Planning and reporting of quality-of-life outcomes in cancer trials.

Schandelmaier, S; Conen, K; von Elm, E; You, J J; Blümle, A; Tomonaga, Y; Saccilotto, R; Amstutz, A; Bengough, T; Meerpohl, J J; Stegert, M; Olu, K K; Tikkinen, K A O; Neumann, I; Carrasco-Labra, A; Faulhaber, M; Mulla, S M; Mertz, D; Akl, E A; Sun, X; ... (2015). Planning and reporting of quality-of-life outcomes in cancer trials. Annals of oncology, 26(9), pp. 1966-1973. Oxford University Press 10.1093/annonc/mdv283

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BACKGROUND Information about the impact of cancer treatments on patients' quality of life (QoL) is of paramount importance to patients and treating oncologists. Cancer trials that do not specify QoL as an outcome or fail to report collected QoL data, omit crucial information for decision making. To estimate the magnitude of these problems, we investigated how frequently QoL outcomes were specified in protocols of cancer trials and subsequently reported. DESIGN Retrospective cohort study of RCT protocols approved by six research ethics committees in Switzerland, Germany, and Canada between 2000 and 2003. We compared protocols to corresponding publications, which were identified through literature searches and investigator surveys. RESULTS Of the 173 cancer trials, 90 (52%) specified QoL outcomes in their protocol, 2 (1%) as primary and 88 (51%) as secondary outcome. Of the 173 trials, 35 (20%) reported QoL outcomes in a corresponding publication (4 modified from the protocol), 18 (10%) were published but failed to report QoL outcomes in the primary or a secondary publication, and 37 (21%) were not published at all. Of the 83 (48%) trials that did not specify QoL outcomes in their protocol, none subsequently reported QoL outcomes. Failure to report pre-specified QoL outcomes was not associated with industry sponsorship (versus non-industry), sample size, and multicentre (versus single centre) status but possibly with trial discontinuation. CONCLUSIONS About half of cancer trials specified QoL outcomes in their protocols. However, only 20% reported any QoL data in associated publications. Highly relevant information for decision making is often unavailable to patients, oncologists, and health policymakers.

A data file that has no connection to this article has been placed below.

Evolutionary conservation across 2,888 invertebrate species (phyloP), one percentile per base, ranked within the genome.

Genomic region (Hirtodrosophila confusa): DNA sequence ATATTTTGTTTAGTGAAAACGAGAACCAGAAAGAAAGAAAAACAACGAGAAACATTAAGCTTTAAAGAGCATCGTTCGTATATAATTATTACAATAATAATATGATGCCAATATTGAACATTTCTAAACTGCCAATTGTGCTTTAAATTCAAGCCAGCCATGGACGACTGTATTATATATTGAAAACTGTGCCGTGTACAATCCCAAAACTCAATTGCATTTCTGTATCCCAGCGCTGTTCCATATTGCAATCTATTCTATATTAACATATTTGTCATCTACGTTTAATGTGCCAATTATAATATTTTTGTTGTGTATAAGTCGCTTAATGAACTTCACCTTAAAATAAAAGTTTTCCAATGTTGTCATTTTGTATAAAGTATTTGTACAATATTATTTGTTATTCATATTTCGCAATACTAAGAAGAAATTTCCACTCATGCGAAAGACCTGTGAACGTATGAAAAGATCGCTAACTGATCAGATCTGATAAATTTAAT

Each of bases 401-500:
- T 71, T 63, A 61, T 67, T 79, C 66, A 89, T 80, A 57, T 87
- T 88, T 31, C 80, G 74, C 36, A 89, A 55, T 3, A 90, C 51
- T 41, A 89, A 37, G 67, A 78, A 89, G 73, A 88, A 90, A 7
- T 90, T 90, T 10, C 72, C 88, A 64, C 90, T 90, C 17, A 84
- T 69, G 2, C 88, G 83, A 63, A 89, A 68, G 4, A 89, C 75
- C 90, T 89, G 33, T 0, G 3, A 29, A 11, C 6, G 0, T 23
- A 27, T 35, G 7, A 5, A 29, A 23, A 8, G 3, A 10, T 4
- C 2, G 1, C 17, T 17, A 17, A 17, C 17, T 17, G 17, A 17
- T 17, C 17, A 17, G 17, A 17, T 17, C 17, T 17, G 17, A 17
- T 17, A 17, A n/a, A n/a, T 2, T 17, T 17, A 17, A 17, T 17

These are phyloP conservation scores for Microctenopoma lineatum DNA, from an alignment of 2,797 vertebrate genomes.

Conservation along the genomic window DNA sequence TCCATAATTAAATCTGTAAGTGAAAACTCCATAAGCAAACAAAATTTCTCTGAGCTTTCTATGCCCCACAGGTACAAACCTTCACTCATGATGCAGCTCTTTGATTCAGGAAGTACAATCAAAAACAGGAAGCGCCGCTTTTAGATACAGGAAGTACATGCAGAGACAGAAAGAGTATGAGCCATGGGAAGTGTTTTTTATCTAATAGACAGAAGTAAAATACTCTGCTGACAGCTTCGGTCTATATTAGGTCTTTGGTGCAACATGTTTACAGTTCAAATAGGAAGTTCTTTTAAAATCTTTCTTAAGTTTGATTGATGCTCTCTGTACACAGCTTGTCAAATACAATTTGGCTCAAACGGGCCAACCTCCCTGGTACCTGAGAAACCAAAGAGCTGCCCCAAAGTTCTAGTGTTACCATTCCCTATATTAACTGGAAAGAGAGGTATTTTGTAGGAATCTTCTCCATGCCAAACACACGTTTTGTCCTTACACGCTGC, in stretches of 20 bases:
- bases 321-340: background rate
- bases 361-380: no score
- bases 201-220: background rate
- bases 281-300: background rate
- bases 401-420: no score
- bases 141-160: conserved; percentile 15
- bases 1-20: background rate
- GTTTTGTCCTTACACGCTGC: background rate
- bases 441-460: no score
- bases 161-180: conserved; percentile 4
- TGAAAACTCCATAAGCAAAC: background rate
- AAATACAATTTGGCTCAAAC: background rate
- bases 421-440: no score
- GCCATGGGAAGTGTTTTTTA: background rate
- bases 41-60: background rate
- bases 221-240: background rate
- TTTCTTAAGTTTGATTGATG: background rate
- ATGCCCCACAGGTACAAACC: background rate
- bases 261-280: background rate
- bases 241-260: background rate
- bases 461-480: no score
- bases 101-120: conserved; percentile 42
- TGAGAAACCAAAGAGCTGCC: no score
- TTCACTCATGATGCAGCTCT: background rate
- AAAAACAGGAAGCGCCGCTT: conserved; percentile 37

Item Type:

Journal Article (Original Article)

Division/Institute:

04 Faculty of Medicine > Department of Radiology, Neuroradiology and Nuclear Medicine (DRNN) > Clinic of Nuclear Medicine
04 Faculty of Medicine > Pre-clinic Human Medicine > BioMedical Research (DBMR) > Forschungsbereich Pavillon 52 > Forschungsgruppe Klinische Radiopharmazie
04 Faculty of Medicine > Pre-clinic Human Medicine > BioMedical Research (DBMR) > Forschungsbereich Pavillon 52 > Forschungsgruppe Klinische Radiopharmazie

UniBE Contributor:

Walter, Martin Alexander

Subjects:

600 Technology > 610 Medicine & health

ISSN:

0923-7534

Publisher:

Oxford University Press

Language:

English

Submitter:

Franziska Nicoletti

Date Deposited:

03 Mar 2016 10:43

Last Modified:

20 Mar 2018 13:23

Publisher DOI:

10.1093/annonc/mdv283

PubMed ID:

26133966

Uncontrolled Keywords:

cohort studies; ethics committees; neoplasms; publication bias; quality of life; randomized controlled trials as topic

BORIS DOI:

10.7892/boris.77013

URI:

https://boris.unibe.ch/id/eprint/77013

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